Your First Shotgun
Despite what you see in the movies, a shotgun can’t knock people 15 feet backwards and out of their shoes....
Despite what you see in the movies, a shotgun can’t knock people 15 feet backwards and out of their shoes. But, it can do some impressive things: shatter a flying clay target, bring home a duck dinner, or repel an intruder. At ranges under 50 yards, a shotgun is the most versatile firearm of all. It’s also the most fun to shoot. Breaking your first clay bird or dropping your first real one hooks you instantly.
The key to a shotgun’s versatility is the smooth bore than enables it to shoot a spread of pellets. That spread may number as few as 8 or 9 pellets up to 1/3 of in inch in size (used for deer hunting and home defense) or up to 650 tiny ones not much bigger than the head of a pin (for clay targets and small birds). That’s what makes it different from a rifle.
Eventually you’ll want more than one, but here’s what you need to know when you choose your first shotgun:
A shotgun’s gauge refers to the diameter of the bore, meaning the inside of the shotgun’s barrel. While rifle bores are measure in calibers, shotguns come in gauges.
A 12 gauge, the most common, has a barrel the diameter of a dime. The bore diameter gets smaller as the number gets bigger. Of the five modern shotguns gauges —10, 12, 20, 28 and .410—the 12 and the 20 gauges are by far the most popular, and are the best choices for a first gun.
The 10 gauge is a waterfowl specialist’s gauge, the 16 and 28 are niche gauges for upland bird hunting, and the tiny .410 (the .410 is actually the caliber, although it’s called a “bore.” I know, it’s confusing) is best used only for pests and informal target shooting.
Pick a 12 gauge if: you plan to do shoot a lot of trap and sporting clays, or hunt waterfowl and turkeys, and you can handle the gun’s weight.
Pick a 20 gauge if: you’re more interested in upland hunting, and some target shooting, or if you prefer lighter weight and less recoil.
The action of a gun is the part that loads, fires and ejects the shell. Shotguns come in three main action types: pump, semiautomatic, and break action.
The pump (or slide) action is the gun you work by hand. Each time you fire the gun, you pull the forearm back to eject the empty shell and push it forward to load a fresh round. (That’s what makes the cool racking sound you know from the movies.)
Semiautomatics fire once with each pull of the trigger. Gas-operated semiautomatics function by using the expanding gases generated by firing the shell to eject the empty and put new one into the chamber, actually very much like a one-cylinder internal combustion engine.
Break-action shotguns open by operating a hinge at the breech, which is the end of the barrel into which a cartridge is inserted. Break-action guns can be single barrel or double barrel. Doubles can be side-by-side or over/under.
Generally, pumps are the least expensive, break actions the most expensive, and semiautos are in the middle. All three will handle any shotgun chore, but each has its strengths.
Choose a pump if: you’re on a budget, you want a reliable gun for home defense, or one that will work in the worst waterfowl hunting weather.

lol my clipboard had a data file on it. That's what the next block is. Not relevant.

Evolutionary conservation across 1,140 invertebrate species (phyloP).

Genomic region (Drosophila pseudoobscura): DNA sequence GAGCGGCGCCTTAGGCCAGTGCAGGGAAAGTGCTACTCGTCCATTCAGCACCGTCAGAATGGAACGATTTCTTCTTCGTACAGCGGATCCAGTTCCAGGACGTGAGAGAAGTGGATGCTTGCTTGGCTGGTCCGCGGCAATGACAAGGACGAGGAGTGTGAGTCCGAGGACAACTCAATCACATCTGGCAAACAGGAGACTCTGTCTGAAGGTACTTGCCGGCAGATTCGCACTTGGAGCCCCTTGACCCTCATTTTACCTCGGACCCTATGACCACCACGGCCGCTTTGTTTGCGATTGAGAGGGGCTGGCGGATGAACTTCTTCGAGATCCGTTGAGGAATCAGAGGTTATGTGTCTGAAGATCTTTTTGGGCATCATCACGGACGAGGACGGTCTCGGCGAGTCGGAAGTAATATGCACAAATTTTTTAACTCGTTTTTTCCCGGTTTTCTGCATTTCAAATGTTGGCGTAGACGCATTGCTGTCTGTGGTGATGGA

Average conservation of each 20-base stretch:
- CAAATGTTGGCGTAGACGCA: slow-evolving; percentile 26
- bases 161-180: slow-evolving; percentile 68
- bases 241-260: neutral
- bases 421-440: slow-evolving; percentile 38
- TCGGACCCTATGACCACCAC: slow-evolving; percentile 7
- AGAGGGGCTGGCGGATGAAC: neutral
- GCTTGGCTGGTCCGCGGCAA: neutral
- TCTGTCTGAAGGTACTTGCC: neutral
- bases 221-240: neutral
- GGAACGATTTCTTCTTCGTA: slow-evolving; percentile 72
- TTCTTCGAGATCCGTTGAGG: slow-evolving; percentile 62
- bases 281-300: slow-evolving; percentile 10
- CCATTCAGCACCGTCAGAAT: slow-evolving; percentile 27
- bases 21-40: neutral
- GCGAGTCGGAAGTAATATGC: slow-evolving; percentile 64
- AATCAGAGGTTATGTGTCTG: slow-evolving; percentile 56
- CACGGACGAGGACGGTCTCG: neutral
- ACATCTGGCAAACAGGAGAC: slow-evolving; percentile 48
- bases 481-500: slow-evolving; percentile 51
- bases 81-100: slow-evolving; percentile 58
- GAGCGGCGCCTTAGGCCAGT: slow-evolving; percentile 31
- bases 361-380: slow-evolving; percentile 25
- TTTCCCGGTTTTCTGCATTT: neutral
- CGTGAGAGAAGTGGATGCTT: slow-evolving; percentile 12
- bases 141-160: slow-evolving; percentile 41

Choose a semiauto if: you are recoil-sensitive (gas-operated semiautos have noticeably softer recoil than other shotguns) and you plan to shoot targets and hunt birds of all kinds. Also choose a semiauto if you’re not afraid of cleaning guns. Semiautos require a little more cleaning than other actions.
Choose a break action if: you plan to hunt upland birds and shoot targets and prefer the simplicity of a gun that you load yourself.
Shotgun weights vary from under 6 pounds to 10 or more, but most are in between 6 ½ and 8 ½ pounds. All things being equal, the heavier the gun, the less it kicks and the easier it is to shoot well.
Choose a lighter gun (say, under 7 pounds) if: you plan to hunt upland birds or turkeys primarily, where you will walk a great deal; or if you lack the upper body strength to handle a heavier gun.
Choose a heavier gun (7 ½ to 8 pounds) if: you plan to shoot targets and hunt waterfowl. The weight helps absorb recoil and makes for a smoother swing.
The length of a shotgun’s barrel affects only balance and weight. `
Choose a short barrel (18 ½ to 24 inches) if: you want a compact gun for home defense or deer and turkey hunting.
Choose an average-length barrel (26 to 28 inches) if: you want an all-around gun.
Choose a long barrel (30 to 32 inches) if: you are only interested in clay target games.
One of the most important qualities of a shotgun is how it fits you. A shotgun has no sights because it’s supposed to pointed, not aimed, so you must be able to shoulder it smoothly and quickly. For that to happen, the gun’s stock has to fit you.
The two most important dimensions are the stock’s length, and the height of the top of the stock, which is called the comb.
A stock that’s the correct length won’t be so long that it tangles up in your coat as you bring it up, and it won’t be so short that you punch yourself in the nose when the gun recoils. If you mount the gun properly, there should be about two finger-widths between your thumb knuckle and your nose.
Here’s how to check if the gun’s comb is the right height for you: When you bring the stock to your face and tuck it under your cheekbone, you should see just a tiny amount of the gun’s rib (the long strip of steel running along the top of the barrel), and the bead sitting at the end of the rib at the muzzle.
THE ALL-AROUND SHOTGUN
In my opinion, the most versatile choice for an all-around first shotgun is a 12 gauge, gas-operated semiautomatic of about 7 pounds with a 28-inch barrel. Such a gun is light enough to carry, heavy enough to shoot well, and the gas operation takes the sting out of recoil. If the 12 seems like too much, the same thing in a 20 gauge would be a good bet.
FIVE SMART CHOICES FOR A FIRST SHOTGUN